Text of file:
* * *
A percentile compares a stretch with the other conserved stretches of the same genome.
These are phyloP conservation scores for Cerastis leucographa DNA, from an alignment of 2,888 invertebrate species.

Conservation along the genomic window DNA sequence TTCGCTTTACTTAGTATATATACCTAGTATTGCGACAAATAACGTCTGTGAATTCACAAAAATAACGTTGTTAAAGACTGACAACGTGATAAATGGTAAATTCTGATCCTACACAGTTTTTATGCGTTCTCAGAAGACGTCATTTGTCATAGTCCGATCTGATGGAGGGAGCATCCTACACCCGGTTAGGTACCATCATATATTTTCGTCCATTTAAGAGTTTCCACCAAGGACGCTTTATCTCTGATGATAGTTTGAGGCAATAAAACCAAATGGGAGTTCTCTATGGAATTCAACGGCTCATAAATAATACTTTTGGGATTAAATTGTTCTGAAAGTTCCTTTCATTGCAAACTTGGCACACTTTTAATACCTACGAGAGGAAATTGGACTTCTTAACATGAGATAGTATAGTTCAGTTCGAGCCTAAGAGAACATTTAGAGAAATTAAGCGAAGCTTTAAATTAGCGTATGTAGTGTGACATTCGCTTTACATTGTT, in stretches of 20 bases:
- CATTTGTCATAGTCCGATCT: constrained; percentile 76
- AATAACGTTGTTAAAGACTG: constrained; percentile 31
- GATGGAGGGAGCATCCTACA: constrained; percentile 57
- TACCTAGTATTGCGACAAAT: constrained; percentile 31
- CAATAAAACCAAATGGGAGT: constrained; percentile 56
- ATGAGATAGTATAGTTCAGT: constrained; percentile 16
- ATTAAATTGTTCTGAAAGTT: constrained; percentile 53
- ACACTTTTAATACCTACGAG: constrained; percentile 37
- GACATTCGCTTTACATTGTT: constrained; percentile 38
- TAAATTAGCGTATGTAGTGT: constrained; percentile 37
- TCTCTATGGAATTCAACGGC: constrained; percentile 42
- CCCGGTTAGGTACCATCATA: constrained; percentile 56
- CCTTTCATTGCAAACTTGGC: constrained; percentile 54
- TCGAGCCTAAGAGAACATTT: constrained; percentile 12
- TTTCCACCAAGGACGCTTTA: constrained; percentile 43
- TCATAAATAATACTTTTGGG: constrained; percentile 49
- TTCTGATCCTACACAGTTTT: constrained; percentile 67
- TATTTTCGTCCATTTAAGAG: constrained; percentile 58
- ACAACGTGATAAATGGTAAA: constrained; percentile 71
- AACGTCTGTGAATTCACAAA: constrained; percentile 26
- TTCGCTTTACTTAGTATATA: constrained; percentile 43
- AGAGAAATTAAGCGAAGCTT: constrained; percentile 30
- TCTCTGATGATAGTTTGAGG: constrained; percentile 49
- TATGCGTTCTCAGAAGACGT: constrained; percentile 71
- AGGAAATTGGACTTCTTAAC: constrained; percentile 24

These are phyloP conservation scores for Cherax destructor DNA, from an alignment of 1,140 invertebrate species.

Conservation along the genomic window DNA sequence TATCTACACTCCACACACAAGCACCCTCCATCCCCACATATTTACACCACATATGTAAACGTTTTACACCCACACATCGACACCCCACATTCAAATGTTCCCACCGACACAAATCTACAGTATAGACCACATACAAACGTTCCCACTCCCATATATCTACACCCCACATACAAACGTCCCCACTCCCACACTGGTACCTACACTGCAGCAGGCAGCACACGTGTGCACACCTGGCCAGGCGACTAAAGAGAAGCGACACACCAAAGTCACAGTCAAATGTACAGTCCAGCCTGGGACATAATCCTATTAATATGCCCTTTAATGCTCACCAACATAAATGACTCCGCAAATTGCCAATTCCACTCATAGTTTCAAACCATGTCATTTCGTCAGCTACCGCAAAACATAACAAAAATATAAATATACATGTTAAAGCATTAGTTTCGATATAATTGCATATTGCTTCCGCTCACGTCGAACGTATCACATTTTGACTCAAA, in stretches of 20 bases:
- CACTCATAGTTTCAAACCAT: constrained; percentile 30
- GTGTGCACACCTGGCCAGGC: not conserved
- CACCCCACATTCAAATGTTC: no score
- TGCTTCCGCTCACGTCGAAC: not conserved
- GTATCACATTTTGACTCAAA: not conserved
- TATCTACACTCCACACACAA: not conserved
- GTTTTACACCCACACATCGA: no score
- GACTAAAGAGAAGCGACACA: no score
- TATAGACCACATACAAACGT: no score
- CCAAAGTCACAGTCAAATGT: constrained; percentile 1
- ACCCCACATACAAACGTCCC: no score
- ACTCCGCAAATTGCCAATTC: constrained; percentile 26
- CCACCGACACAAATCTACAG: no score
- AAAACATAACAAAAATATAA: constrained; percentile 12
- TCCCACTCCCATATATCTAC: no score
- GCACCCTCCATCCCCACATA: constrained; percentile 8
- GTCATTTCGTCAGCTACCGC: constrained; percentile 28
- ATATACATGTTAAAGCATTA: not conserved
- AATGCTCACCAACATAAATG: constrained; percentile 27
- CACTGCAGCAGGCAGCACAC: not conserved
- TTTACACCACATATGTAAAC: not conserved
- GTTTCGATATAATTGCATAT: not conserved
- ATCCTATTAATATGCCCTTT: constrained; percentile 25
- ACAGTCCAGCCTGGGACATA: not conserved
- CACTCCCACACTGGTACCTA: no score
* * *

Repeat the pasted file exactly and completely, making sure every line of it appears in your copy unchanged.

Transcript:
A percentile compares a stretch with the other conserved stretches of the same genome.
These are phyloP conservation scores for Cerastis leucographa DNA, from an alignment of 2,888 invertebrate species.

Conservation along the genomic window DNA sequence TTCGCTTTACTTAGTATATATACCTAGTATTGCGACAAATAACGTCTGTGAATTCACAAAAATAACGTTGTTAAAGACTGACAACGTGATAAATGGTAAATTCTGATCCTACACAGTTTTTATGCGTTCTCAGAAGACGTCATTTGTCATAGTCCGATCTGATGGAGGGAGCATCCTACACCCGGTTAGGTACCATCATATATTTTCGTCCATTTAAGAGTTTCCACCAAGGACGCTTTATCTCTGATGATAGTTTGAGGCAATAAAACCAAATGGGAGTTCTCTATGGAATTCAACGGCTCATAAATAATACTTTTGGGATTAAATTGTTCTGAAAGTTCCTTTCATTGCAAACTTGGCACACTTTTAATACCTACGAGAGGAAATTGGACTTCTTAACATGAGATAGTATAGTTCAGTTCGAGCCTAAGAGAACATTTAGAGAAATTAAGCGAAGCTTTAAATTAGCGTATGTAGTGTGACATTCGCTTTACATTGTT, in stretches of 20 bases:
- CATTTGTCATAGTCCGATCT: constrained; percentile 76
- AATAACGTTGTTAAAGACTG: constrained; percentile 31
- GATGGAGGGAGCATCCTACA: constrained; percentile 57
- TACCTAGTATTGCGACAAAT: constrained; percentile 31
- CAATAAAACCAAATGGGAGT: constrained; percentile 56
- ATGAGATAGTATAGTTCAGT: constrained; percentile 16
- ATTAAATTGTTCTGAAAGTT: constrained; percentile 53
- ACACTTTTAATACCTACGAG: constrained; percentile 37
- GACATTCGCTTTACATTGTT: constrained; percentile 38
- TAAATTAGCGTATGTAGTGT: constrained; percentile 37
- TCTCTATGGAATTCAACGGC: constrained; percentile 42
- CCCGGTTAGGTACCATCATA: constrained; percentile 56
- CCTTTCATTGCAAACTTGGC: constrained; percentile 54
- TCGAGCCTAAGAGAACATTT: constrained; percentile 12
- TTTCCACCAAGGACGCTTTA: constrained; percentile 43
- TCATAAATAATACTTTTGGG: constrained; percentile 49
- TTCTGATCCTACACAGTTTT: constrained; percentile 67
- TATTTTCGTCCATTTAAGAG: constrained; percentile 58
- ACAACGTGATAAATGGTAAA: constrained; percentile 71
- AACGTCTGTGAATTCACAAA: constrained; percentile 26
- TTCGCTTTACTTAGTATATA: constrained; percentile 43
- AGAGAAATTAAGCGAAGCTT: constrained; percentile 30
- TCTCTGATGATAGTTTGAGG: constrained; percentile 49
- TATGCGTTCTCAGAAGACGT: constrained; percentile 71
- AGGAAATTGGACTTCTTAAC: constrained; percentile 24

These are phyloP conservation scores for Cherax destructor DNA, from an alignment of 1,140 invertebrate species.

Conservation along the genomic window DNA sequence TATCTACACTCCACACACAAGCACCCTCCATCCCCACATATTTACACCACATATGTAAACGTTTTACACCCACACATCGACACCCCACATTCAAATGTTCCCACCGACACAAATCTACAGTATAGACCACATACAAACGTTCCCACTCCCATATATCTACACCCCACATACAAACGTCCCCACTCCCACACTGGTACCTACACTGCAGCAGGCAGCACACGTGTGCACACCTGGCCAGGCGACTAAAGAGAAGCGACACACCAAAGTCACAGTCAAATGTACAGTCCAGCCTGGGACATAATCCTATTAATATGCCCTTTAATGCTCACCAACATAAATGACTCCGCAAATTGCCAATTCCACTCATAGTTTCAAACCATGTCATTTCGTCAGCTACCGCAAAACATAACAAAAATATAAATATACATGTTAAAGCATTAGTTTCGATATAATTGCATATTGCTTCCGCTCACGTCGAACGTATCACATTTTGACTCAAA, in stretches of 20 bases:
- CACTCATAGTTTCAAACCAT: constrained; percentile 30
- GTGTGCACACCTGGCCAGGC: not conserved
- CACCCCACATTCAAATGTTC: no score
- TGCTTCCGCTCACGTCGAAC: not conserved
- GTATCACATTTTGACTCAAA: not conserved
- TATCTACACTCCACACACAA: not conserved
- GTTTTACACCCACACATCGA: no score
- GACTAAAGAGAAGCGACACA: no score
- TATAGACCACATACAAACGT: no score
- CCAAAGTCACAGTCAAATGT: constrained; percentile 1
- ACCCCACATACAAACGTCCC: no score
- ACTCCGCAAATTGCCAATTC: constrained; percentile 26
- CCACCGACACAAATCTACAG: no score
- AAAACATAACAAAAATATAA: constrained; percentile 12
- TCCCACTCCCATATATCTAC: no score
- GCACCCTCCATCCCCACATA: constrained; percentile 8
- GTCATTTCGTCAGCTACCGC: constrained; percentile 28
- ATATACATGTTAAAGCATTA: not conserved
- AATGCTCACCAACATAAATG: constrained; percentile 27
- CACTGCAGCAGGCAGCACAC: not conserved
- TTTACACCACATATGTAAAC: not conserved
- GTTTCGATATAATTGCATAT: not conserved
- ATCCTATTAATATGCCCTTT: constrained; percentile 25
- ACAGTCCAGCCTGGGACATA: not conserved
- CACTCCCACACTGGTACCTA: no score